Friday, September 10, 2010

Hannibal Lector

I've had all of this week off of work and have partially been enjoying the time off by watching a lot of movies. One of those was Silence of the Lambs and after seeing it I immediately added Hannibal to the top of my queue as well. I had seen Red Dragon when it was in theaters, and probably at least once more since then, largely due to Edward Norton.

I don't have any good reason for taking so long to see Silence of the Lambs. Perhaps since it has become so iconic and regarded as a classic, I was afraid it wouldn't live up to the hype. I've always loved a good psychological thriller, and this one certainly didn't disappoint. It's not a movie I can really dissect in any way because it kept me too wrapped up on the edge of my seat to really stop and think. Jodie Foster does a great job portraying Clarice as both young and innocent as well as strong and determined. You feel for her throughout the movie, and you can also understand her fascination with Lector. Anthony Hopkins plays him perfectly. Chilling and disturbing, yet also somehow likable. He belongs on the list of iconic movie monsters along with Freddie and Jason, made all the more chilling by how real he could be.

I think that's why Hannibal feels a bit wrong to me. In both SotL and Red Dragon, Lector was intelligent and cunning, always a step or two ahead of the characters in the film, but in a believable way. You expect someone with such an intimate knowledge of psychology to be able to predict the motives of others the way he does. However in Hannibal, I felt like the suspension of disbelief was being stretched way too far. He always knows the motives of every character he needs to until it's necessary for him to be caught. It all runs a little too smoothly. At the end of SotL I was shocked and upset that Lector got free. At the end of Hannibal I expected it because he had gotten away with so much already, it wouldn't have made any sense for him to be caught.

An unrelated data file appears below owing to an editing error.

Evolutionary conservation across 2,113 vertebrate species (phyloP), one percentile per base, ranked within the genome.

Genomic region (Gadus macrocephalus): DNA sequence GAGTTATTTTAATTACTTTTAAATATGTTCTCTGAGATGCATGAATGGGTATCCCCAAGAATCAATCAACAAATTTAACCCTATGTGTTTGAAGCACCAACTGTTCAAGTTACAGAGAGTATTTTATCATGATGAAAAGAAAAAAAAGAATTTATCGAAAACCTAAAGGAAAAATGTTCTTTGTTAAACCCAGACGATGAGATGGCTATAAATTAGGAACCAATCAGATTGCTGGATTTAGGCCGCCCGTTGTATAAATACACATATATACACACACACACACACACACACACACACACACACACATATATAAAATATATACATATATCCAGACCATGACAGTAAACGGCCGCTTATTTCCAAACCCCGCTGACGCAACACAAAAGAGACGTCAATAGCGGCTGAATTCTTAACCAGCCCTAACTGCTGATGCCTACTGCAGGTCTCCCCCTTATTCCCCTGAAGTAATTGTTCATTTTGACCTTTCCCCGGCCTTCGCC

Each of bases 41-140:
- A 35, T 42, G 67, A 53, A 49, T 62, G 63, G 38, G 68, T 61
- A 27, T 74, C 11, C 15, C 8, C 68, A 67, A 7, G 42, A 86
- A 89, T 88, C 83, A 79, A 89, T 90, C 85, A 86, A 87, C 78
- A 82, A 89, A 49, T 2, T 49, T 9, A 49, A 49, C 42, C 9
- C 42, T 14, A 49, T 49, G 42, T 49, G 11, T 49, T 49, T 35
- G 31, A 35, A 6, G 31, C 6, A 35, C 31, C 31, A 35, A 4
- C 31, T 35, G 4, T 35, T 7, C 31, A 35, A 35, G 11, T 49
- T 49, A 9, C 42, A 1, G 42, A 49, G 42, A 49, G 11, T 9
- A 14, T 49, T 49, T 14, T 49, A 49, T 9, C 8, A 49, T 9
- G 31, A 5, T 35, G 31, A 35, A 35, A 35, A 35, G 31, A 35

Julian Moore does a good job of slipping into Clarice's shoes. She's not as sympathetic a character in this movie, but I think that's logical. Ten years have passed and we can't expect her to be the same character she once was.

I don't think there's a single Gary Oldman performance I've seen and disliked, so it's really no surprise I enjoyed his Mason Verger. The makeup was also fantastic, as I felt repulsed almost every time I saw his character on screen. I thought the man eating pigs were a bit much though. It felt like something a cheesy Bond villain would do. I also felt the idea of Lector convincing him to cut his face off was severely unbelievable, but I suppose the drug he gave him made him susceptible to suggestion.

Really, I could run down the entire list of actors and characters involved in this series, because they're all pretty fascinating. Serial killers and victims alike. Overall it leaves me with the impression that I need to read the Thomas Harris novels.

Anyone out there seen Hannibal Rising? I seem to recall the response being pretty negative and I'm not sure if I should give that one a shot. I figure I will see Manhunter eventually, though I know that one was a bit different.

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